I hope everyone will indulge us for a few moments of self congratulation. We’ve just passed our 2nd anniversary as Bluegrass Today, and managed to reach a number of significant milestones in recent weeks. In July, we recorded our 1,000,000th page view, and our 500,000th visitor.
Brance and I would like to extend a special word of thanks to all our readers – we appreciate the time you spend here, and are delighted that you find our content worthy of your attention.
Looking over our visitor stats, we see that we have doubled our readership over the past year (8/06-07).
While we’re on the subject of stats, let’s talk about some of the confusion that surrounds this question. You may find web sites – even some in acoustic music markets – who make what seem like unbelievable claims for daily visitors.
The problem isn’t with web stats generically, but with how they are collected. When we first started Bluegrass Today, we relied on what are known as server stats, which measure the number of times files are requested for display from our web server. We thought we were setting the web on fire, until we realized that each page on the site involves dozens of file requests, and that the only way we could get accurate stats was to measure image loads.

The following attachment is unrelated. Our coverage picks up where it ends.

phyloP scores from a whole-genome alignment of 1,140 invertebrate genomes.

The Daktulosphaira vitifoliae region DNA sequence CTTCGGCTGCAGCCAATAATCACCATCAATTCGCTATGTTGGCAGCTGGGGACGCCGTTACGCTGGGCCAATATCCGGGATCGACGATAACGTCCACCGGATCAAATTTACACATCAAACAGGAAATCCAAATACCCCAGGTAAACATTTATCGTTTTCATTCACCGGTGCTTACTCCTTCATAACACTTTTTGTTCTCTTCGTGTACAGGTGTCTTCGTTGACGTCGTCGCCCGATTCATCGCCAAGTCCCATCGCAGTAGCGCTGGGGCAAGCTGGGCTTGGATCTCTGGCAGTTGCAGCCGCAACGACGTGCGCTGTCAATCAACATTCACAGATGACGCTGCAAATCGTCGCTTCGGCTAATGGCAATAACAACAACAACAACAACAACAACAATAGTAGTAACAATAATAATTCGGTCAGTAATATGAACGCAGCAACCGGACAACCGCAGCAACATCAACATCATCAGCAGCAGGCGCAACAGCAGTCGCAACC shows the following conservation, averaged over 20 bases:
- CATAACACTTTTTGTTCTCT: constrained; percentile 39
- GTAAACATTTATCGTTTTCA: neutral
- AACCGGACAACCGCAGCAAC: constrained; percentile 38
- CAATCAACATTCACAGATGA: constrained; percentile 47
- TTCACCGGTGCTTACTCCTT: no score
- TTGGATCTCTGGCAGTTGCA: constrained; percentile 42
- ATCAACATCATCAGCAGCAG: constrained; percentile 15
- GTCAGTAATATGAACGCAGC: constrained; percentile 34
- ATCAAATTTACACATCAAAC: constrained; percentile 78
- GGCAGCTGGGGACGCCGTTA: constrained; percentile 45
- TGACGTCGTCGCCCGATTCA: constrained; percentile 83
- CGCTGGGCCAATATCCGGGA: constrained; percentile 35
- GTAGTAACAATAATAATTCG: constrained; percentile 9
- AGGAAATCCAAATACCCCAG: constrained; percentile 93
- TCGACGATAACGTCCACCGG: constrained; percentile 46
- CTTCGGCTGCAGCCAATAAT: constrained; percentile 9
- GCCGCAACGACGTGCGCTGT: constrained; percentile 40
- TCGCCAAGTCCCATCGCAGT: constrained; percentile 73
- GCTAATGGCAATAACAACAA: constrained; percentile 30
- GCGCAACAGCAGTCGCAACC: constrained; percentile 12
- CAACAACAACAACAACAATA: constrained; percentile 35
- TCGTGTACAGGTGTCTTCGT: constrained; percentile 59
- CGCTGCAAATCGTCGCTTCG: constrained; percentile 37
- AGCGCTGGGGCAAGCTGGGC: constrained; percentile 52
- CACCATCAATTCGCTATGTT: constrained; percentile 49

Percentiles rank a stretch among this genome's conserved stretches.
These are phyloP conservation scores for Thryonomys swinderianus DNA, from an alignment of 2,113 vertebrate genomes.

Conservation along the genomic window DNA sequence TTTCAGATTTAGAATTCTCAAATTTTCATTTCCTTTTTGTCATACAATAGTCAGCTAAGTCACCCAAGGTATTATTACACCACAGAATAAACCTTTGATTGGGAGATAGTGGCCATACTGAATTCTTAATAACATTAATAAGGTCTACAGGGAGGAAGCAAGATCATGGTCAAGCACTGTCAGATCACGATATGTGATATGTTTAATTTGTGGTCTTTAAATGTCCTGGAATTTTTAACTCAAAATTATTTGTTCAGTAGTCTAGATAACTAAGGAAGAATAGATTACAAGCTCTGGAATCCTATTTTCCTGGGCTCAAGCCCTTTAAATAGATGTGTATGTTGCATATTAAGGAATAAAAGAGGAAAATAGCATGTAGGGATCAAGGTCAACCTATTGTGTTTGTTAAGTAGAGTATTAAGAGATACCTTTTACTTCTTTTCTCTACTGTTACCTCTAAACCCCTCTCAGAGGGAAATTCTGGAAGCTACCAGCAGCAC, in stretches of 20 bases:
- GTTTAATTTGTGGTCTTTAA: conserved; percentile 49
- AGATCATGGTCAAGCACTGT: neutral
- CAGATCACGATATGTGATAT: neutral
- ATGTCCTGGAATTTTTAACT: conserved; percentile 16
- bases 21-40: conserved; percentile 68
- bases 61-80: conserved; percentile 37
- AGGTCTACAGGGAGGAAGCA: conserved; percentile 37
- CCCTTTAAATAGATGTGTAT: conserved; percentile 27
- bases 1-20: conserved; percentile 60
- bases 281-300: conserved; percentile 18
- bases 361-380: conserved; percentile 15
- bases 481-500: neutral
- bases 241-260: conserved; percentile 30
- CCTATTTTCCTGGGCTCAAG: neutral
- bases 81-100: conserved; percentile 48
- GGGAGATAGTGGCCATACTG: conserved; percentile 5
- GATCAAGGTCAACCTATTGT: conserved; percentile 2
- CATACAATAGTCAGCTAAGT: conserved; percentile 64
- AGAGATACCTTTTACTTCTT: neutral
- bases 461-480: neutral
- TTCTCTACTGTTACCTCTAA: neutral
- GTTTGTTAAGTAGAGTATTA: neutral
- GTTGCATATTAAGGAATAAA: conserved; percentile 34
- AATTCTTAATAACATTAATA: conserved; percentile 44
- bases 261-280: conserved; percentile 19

Image load stats record how many times a specific image is loaded from an external server (other than ours), and gives a very accurate measurement of how many times actual readers have loaded a page. We use three different image load stat tracking services, and they all report very similar numbers. These stats also allow us to ignore the hundreds (or thousands) of file requests that are made daily by indexing robots such as Google.
As an example of what we mean, if we look at our server stats for August 29 of this year, they show 17,000 unique visitors and 129,000 page views, while the image load stats show 2348 and 4831 respectively. Oh that they were true!
This final image represents where our readers are located geographically, based on the last 2500 visitors on Friday (8/31). No real surprises here, but it is nice to know that bluegrass music has become a truly international medium.